South Korea’s education ministry said on Monday that six students had died, including one in middle school. Three teachers also died.
As of 5 p.m. local time (4 a.m. ET) on Sunday, 133 people were injured, 37 of them seriously, the ministry said.
The Seoul city government said it had received reports of more than 4,000 missing persons. That number could include multiple reports of the same person, or reports of people found after being filed on Saturday night.
Police said they were not actively searching for those reported missing because they believed no one was missing from the scene. Rather, they said missing person reports would help identify those who died.
Interior and Security Minister Lee Sang-min said on Sunday that a “significant number” of police and security forces were dispatched to other parts of Seoul on Saturday to respond to the expected protests.
In Itaewon, meanwhile, there weren’t unusually large crowds, so only a “normal” level of security forces was deployed, he said.
More than 1,700 emergency responders, including more than 500 firefighters, 1,100 police officers and about 70 government employees, were deployed as the disaster struck on Saturday night.
President Yoon Seok-yeol called an emergency meeting and urged authorities to identify the dead as soon as possible.
But even hours later, the family was waiting to see if their loved ones had survived.
Many were transferred to nearby facilities shortly after, and bodies were taken to multiple hospital morgues. Families gathered at a location near the scene as authorities compiled the names of the missing and dead.
Prime Minister Yoon said, “The government will carry out emergency inspections not only for Halloween events but also for local festivals, etc., and thoroughly manage them to ensure that they are held in an orderly and safe manner,” promising to take new measures to prevent a recurrence. did.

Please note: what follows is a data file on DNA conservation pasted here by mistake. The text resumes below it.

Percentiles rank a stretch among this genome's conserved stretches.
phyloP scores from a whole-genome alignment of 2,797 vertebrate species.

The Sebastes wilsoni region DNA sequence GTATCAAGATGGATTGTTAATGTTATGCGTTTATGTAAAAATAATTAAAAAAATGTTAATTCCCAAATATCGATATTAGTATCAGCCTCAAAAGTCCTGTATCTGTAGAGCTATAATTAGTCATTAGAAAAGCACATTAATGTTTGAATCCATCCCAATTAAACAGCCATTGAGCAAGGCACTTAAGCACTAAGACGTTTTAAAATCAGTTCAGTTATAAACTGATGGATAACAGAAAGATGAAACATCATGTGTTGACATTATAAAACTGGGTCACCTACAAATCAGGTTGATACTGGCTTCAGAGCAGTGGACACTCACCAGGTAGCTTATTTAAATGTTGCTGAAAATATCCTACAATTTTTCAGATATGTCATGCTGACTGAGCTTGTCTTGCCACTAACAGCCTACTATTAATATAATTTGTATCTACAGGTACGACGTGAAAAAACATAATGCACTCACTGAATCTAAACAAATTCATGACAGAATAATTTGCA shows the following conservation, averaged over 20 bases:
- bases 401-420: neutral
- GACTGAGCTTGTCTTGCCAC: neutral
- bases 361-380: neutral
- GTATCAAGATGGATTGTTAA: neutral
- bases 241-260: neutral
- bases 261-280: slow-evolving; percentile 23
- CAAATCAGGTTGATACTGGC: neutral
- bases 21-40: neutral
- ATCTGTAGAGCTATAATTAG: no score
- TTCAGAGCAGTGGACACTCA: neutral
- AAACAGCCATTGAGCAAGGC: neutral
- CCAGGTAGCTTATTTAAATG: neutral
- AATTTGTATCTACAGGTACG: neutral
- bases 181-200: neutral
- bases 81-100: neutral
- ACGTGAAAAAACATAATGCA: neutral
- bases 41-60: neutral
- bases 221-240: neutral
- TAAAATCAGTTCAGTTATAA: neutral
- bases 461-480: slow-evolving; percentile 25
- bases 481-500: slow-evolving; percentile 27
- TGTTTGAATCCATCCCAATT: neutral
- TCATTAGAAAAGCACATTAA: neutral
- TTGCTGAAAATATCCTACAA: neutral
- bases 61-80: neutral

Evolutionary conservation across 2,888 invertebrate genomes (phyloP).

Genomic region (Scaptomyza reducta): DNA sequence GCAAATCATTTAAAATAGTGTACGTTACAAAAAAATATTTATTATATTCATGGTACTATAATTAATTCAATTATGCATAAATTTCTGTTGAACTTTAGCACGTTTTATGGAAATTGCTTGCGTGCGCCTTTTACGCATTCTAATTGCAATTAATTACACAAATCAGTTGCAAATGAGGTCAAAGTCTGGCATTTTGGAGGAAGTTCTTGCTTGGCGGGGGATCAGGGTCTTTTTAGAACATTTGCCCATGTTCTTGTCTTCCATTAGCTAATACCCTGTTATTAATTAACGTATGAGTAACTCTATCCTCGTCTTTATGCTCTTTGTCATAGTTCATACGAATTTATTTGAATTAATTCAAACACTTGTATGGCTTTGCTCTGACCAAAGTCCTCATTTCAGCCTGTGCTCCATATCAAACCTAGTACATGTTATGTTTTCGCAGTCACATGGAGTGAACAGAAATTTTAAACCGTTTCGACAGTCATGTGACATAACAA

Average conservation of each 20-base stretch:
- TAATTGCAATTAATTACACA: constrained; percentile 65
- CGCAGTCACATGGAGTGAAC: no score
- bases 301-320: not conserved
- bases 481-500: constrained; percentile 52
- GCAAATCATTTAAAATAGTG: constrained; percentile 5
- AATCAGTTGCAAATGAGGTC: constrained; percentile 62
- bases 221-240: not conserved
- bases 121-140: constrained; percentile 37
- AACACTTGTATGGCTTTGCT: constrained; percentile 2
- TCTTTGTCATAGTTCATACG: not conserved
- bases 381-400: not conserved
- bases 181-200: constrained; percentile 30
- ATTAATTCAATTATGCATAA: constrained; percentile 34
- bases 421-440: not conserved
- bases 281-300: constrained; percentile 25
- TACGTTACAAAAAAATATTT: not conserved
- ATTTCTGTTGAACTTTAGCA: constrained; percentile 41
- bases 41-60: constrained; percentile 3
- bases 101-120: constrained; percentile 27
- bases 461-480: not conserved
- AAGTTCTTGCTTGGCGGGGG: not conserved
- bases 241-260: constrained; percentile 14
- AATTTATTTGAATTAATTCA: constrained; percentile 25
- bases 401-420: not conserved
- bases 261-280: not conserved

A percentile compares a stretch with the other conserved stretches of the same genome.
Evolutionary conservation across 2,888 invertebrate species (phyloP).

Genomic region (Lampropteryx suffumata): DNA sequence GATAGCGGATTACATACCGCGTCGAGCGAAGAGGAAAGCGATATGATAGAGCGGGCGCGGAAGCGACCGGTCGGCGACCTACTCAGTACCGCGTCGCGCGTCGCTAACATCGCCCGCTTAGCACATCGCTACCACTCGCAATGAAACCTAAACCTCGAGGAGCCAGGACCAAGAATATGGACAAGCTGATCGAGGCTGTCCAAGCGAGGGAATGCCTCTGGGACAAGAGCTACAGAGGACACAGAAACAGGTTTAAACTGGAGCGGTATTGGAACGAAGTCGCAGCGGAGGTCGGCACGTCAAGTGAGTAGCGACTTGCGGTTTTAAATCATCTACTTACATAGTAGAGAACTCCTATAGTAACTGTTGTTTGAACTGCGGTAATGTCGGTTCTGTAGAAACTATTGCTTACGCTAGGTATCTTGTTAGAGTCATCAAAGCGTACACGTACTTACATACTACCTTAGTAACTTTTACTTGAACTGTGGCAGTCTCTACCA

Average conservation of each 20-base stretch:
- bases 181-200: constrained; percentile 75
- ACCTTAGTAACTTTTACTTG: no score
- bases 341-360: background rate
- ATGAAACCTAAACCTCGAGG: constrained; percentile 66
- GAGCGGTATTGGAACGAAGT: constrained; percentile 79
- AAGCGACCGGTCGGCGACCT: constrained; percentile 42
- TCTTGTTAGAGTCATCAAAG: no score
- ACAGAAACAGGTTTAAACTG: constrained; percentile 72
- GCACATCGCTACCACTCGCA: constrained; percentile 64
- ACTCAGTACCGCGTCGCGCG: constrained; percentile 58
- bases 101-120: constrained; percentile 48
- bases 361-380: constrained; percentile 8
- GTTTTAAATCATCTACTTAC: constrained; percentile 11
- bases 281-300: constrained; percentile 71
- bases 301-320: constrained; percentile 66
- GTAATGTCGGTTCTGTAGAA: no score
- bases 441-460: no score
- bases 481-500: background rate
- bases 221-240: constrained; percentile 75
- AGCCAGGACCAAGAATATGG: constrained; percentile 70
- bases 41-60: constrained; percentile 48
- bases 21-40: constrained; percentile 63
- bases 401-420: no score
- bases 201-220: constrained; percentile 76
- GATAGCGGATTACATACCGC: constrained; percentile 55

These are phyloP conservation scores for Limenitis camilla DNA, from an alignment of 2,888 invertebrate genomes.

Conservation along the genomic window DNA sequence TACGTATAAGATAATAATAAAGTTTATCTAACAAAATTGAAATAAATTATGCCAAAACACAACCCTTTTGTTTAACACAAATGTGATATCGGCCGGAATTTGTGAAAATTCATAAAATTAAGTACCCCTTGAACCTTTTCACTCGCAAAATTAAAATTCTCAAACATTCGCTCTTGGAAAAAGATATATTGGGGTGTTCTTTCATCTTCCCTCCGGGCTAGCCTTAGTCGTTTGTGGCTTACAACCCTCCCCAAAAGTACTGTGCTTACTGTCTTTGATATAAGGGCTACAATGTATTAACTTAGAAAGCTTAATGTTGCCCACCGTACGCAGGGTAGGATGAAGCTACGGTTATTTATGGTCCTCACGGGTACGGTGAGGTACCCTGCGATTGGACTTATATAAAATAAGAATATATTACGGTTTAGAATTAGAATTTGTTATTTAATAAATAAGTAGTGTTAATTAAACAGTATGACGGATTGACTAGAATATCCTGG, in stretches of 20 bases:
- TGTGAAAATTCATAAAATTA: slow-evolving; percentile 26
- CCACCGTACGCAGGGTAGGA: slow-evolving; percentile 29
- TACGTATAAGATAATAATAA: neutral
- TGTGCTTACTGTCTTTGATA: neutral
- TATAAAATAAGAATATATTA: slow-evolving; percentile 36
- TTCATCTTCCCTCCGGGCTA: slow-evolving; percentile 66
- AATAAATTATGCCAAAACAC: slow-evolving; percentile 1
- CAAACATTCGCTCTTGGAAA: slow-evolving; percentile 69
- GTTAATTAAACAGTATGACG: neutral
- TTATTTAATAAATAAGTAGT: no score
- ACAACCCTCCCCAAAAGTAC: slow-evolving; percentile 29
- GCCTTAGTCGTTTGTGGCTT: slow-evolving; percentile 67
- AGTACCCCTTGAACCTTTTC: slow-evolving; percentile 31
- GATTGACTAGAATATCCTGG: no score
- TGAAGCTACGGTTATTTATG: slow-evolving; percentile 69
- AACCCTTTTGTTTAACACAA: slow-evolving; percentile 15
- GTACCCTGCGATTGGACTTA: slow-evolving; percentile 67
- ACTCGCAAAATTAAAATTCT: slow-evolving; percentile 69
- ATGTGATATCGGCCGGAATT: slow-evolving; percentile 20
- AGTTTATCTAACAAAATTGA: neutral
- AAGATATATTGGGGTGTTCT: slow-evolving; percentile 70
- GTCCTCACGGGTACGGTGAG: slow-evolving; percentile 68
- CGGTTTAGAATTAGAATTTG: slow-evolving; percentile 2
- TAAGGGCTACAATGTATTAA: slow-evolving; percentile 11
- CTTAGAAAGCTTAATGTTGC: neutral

The government will also provide psychological treatment and funds to the families of the dead and injured. Authorities have declared a nationwide mourning period until Nov. 5 and have designated the Yongsan district, where Itaewon is located, as a special disaster area.
As a stunned and grieving nation grapples with tragedy, questions are also being raised about how such a disaster could have occurred in a popular area known for gathering people.
It’s difficult to determine what triggered the crash, but officials “would have expected a significant number by Saturday night,” said disaster management expert and CNN’s national security analyst. said Juliette Kayem.
“Authorities are responsible for monitoring crowd numbers in real time and can feel the need to kick people out,” she added.
Sua Cho, 23, was caught in a crowd but managed to escape to a building along an alley. When asked if she had ever seen authorities try to limit the number of people entering the alley, she replied, “Before the incident, not at all.”
Another witness described the situation as “getting worse” and added, “We could hear people calling for help for others because there weren’t enough rescuers to handle everything. I said.